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Former Rangers player turned surgeon backs Glasgow-based medical app

by Ozva Admin
Former Rangers player turned surgeon backs Glasgow-based medical app

by Scott Wright

A GLASGOW-based company that has developed an app that records medical interactions between doctors and athletes has raised several hundred thousand pounds of investment to fuel its plans for global expansion.

ScribePro was created by sports and emergency medicine consultants, including Jonny Gordon, Scottish Football Association men’s team physician and emergency medicine consultant at Queen Elizabeth University Hospital, Glasgow, to improve the well-being and safety of players.

The technology provides a portable digital solution that records clinical interactions between athletes and medical staff, eliminating the need for paper records, with the information instantly accessible and transparent to all clinical staff anywhere.

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The platform is said to improve communication between medical teams and serve as a tool to improve care, as players can be tested without the need for face-to-face contact with a doctor.

ScribePro is being used by major sports associations such as the SFA, FIFA and the Scottish Rugby Union, as well as teams in the Scottish Professional Football League and Scottish Women’s Premier League. National associations in Europe and the Middle East have also adopted the app, while last month ScribePro worked with 20 of the 32 Rugby League World Cup teams to improve medical care for players competing in the tournament.

Now, following a £400,000 investment from orthopedic sports surgeon and consultant Gordon MacKay and his wife Jackie, the company is looking to accelerate its expansion plans as it targets international markets.

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Further investment in product research and development is planned, with the company forecasting revenue of £4.5m in 2025.

Dr Gordon, who co-founded ScribePro with David Lowe, an academic consultant in emergency medicine and co-director of EmQuire Research, said sports clubs and associations have described the system as a “game changer” when it comes to tracking trends. and the player’s history of injuries. and rehabilitation, noting that it can be used to detect mental health problems and physical injuries.

And he said the investment “came at exactly the right time for us.”

Dr Gordon, who has been working with FIFA on the World Cup in Qatar, told The Herald: “The company is ready to expand, but without the capital investment this would have been delayed, thus inhibiting our growth potential and market penetration.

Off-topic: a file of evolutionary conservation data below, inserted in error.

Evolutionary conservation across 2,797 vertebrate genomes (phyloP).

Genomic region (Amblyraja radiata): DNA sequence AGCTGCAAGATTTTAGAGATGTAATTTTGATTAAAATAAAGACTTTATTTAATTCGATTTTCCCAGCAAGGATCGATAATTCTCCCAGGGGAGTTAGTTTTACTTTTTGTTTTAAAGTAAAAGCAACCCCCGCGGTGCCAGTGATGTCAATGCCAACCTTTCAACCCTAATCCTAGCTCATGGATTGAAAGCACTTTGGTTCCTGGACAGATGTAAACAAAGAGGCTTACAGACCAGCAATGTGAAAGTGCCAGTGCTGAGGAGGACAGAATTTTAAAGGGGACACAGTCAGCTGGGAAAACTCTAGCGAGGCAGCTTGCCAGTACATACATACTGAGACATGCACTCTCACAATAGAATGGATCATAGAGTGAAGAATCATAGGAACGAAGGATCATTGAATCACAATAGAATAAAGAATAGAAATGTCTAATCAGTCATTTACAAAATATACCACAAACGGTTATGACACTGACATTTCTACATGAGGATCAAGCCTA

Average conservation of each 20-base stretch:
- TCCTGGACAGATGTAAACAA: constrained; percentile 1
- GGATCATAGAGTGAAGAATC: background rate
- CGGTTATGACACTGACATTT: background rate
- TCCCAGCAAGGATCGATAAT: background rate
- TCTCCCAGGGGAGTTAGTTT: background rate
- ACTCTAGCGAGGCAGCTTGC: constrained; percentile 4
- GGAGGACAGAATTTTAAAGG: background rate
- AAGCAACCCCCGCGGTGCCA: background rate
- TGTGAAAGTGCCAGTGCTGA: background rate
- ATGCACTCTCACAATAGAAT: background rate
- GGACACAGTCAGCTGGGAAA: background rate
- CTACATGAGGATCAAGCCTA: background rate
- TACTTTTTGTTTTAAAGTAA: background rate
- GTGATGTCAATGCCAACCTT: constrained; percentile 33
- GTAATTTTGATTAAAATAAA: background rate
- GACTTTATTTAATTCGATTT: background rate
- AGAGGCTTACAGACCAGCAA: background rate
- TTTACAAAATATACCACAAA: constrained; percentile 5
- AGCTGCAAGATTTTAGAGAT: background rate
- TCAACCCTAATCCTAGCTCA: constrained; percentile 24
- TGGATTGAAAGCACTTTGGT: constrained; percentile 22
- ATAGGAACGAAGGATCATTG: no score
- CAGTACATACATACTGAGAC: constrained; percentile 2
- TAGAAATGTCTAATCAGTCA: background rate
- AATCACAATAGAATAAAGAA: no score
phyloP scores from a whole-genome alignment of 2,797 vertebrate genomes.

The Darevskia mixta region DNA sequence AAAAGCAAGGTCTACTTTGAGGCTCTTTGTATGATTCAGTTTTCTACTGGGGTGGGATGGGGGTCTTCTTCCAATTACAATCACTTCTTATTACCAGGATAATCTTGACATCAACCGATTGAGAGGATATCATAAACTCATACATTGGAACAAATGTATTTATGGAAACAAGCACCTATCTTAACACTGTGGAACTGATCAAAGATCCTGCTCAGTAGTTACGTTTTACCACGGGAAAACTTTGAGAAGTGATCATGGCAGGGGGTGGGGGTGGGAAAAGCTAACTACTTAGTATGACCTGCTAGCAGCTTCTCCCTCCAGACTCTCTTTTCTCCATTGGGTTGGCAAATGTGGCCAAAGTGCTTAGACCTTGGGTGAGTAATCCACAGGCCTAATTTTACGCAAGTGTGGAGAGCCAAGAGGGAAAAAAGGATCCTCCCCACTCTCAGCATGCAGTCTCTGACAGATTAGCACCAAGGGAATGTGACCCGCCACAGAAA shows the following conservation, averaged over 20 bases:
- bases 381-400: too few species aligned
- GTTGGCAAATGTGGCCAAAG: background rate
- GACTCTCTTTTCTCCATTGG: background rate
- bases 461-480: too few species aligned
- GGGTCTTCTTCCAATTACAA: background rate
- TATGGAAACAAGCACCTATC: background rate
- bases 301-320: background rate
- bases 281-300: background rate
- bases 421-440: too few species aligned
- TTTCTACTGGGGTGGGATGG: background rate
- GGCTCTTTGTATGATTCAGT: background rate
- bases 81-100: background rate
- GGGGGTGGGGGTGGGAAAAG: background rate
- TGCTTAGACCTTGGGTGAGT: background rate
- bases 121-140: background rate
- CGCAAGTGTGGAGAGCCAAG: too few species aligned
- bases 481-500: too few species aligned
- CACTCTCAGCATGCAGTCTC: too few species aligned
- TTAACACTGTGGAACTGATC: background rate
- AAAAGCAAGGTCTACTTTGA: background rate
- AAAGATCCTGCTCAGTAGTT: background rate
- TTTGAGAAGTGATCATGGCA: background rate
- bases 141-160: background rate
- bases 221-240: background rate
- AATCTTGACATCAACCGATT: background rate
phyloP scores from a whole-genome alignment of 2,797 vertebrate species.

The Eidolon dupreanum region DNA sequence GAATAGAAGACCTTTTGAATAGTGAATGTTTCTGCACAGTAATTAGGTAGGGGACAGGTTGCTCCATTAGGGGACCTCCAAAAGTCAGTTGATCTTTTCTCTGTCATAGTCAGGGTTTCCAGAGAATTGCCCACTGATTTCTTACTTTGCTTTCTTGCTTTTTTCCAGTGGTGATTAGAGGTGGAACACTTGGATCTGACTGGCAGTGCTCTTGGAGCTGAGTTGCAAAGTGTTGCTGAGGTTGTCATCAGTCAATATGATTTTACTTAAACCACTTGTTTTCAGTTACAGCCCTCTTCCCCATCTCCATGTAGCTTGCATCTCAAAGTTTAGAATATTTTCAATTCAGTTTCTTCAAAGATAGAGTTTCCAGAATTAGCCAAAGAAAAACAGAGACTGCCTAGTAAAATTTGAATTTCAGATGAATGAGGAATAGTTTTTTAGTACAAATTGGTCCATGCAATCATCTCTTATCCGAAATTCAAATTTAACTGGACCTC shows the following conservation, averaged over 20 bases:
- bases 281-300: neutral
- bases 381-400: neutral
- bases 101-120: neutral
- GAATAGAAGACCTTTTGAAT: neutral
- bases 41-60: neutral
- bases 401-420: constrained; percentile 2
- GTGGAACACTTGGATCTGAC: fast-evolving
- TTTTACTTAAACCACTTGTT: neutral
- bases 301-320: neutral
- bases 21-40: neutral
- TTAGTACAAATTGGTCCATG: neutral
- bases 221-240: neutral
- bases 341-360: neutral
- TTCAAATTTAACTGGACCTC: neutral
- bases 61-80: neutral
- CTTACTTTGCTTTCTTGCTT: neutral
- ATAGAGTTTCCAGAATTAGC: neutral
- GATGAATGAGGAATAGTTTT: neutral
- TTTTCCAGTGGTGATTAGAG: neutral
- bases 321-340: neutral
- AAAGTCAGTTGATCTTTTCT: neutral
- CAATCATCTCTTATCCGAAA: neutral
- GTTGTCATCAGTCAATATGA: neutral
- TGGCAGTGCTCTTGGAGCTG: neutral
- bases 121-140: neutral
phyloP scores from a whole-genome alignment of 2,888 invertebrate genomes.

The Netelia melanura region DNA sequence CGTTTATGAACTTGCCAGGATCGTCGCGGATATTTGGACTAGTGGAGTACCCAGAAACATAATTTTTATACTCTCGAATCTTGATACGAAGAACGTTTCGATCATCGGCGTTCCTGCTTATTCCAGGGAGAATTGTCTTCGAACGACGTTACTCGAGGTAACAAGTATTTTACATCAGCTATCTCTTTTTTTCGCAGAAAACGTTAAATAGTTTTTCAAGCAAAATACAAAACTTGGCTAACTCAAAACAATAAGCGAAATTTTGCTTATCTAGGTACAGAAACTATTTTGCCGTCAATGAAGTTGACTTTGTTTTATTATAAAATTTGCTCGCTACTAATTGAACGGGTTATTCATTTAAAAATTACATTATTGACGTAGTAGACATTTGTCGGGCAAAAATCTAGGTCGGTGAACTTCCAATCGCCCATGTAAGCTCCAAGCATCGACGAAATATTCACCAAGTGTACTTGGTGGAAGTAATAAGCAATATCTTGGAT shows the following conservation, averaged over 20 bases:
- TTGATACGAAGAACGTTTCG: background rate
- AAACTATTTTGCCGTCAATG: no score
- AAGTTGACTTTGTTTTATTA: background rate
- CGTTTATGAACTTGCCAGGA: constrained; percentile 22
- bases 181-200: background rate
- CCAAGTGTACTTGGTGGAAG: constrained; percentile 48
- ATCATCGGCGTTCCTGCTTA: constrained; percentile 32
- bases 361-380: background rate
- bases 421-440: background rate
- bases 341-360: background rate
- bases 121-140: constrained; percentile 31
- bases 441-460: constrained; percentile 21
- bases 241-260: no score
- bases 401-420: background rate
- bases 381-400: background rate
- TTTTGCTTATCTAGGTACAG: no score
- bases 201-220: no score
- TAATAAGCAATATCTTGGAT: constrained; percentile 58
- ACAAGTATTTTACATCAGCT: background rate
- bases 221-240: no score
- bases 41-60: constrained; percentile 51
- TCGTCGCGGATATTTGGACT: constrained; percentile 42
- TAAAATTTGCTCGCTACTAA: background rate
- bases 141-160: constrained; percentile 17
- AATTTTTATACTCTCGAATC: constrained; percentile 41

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“We now have opportunities that we may not have been able to take advantage of, such as presenting ScribePro to 250 doctors at the UEFA Medical Symposium in Frankfurt in January next year. This is a great opportunity for us to raise the profile of ScribePro, generate sales and also get crucial feedback from users and potential users that allows us to prioritize our next workflows, so we are constantly developing features that improve the user experience. ”.

Professor MacKay, a former Official Surgeon for Celtic and Rangers, SRU, Commonwealth Games and Ryder Cup, said ScribePro can make a significant advance in player safety and treatment.

The surgeon, whose own football career was cut short by injury in 1990, said: “When I was a footballer, I realized the insecurity of injuries and how devastating they can be. Simple problems can become serious disabilities if they are not addressed or identified at the right time.

“He was also very aware of the lack of continuity or record or evidence-based advice for players, not just in the world of football, but in other sports and other disciplines.

“So when I heard about ScribePro and what Jonny was trying to do in the world of sports medicine, I immediately saw the potential and importance of it. I have great confidence in Jonny’s clinical ability and when he explained the vision for ScribePro, he was very interested in doing whatever he could to support his company.”

“The vision is also very timely: The sport is looking for someone to take the lead in this arena and provide something that allows medical information to travel with the player, to ensure that continuity. If clinicians have instant access to that information it can drastically improve the outcome for those involved in the sport and ScribePro will really address this with great success.

“I wouldn’t be at all surprised if, in due course, it becomes the norm that clubs and associations expect people to be able to provide that kind of information and I think ScribePro will clearly lead this area of ​​sports medicine.”

ScribePro currently employs five people and Dr Gordon said the investment would allow the company to “expand faster”.

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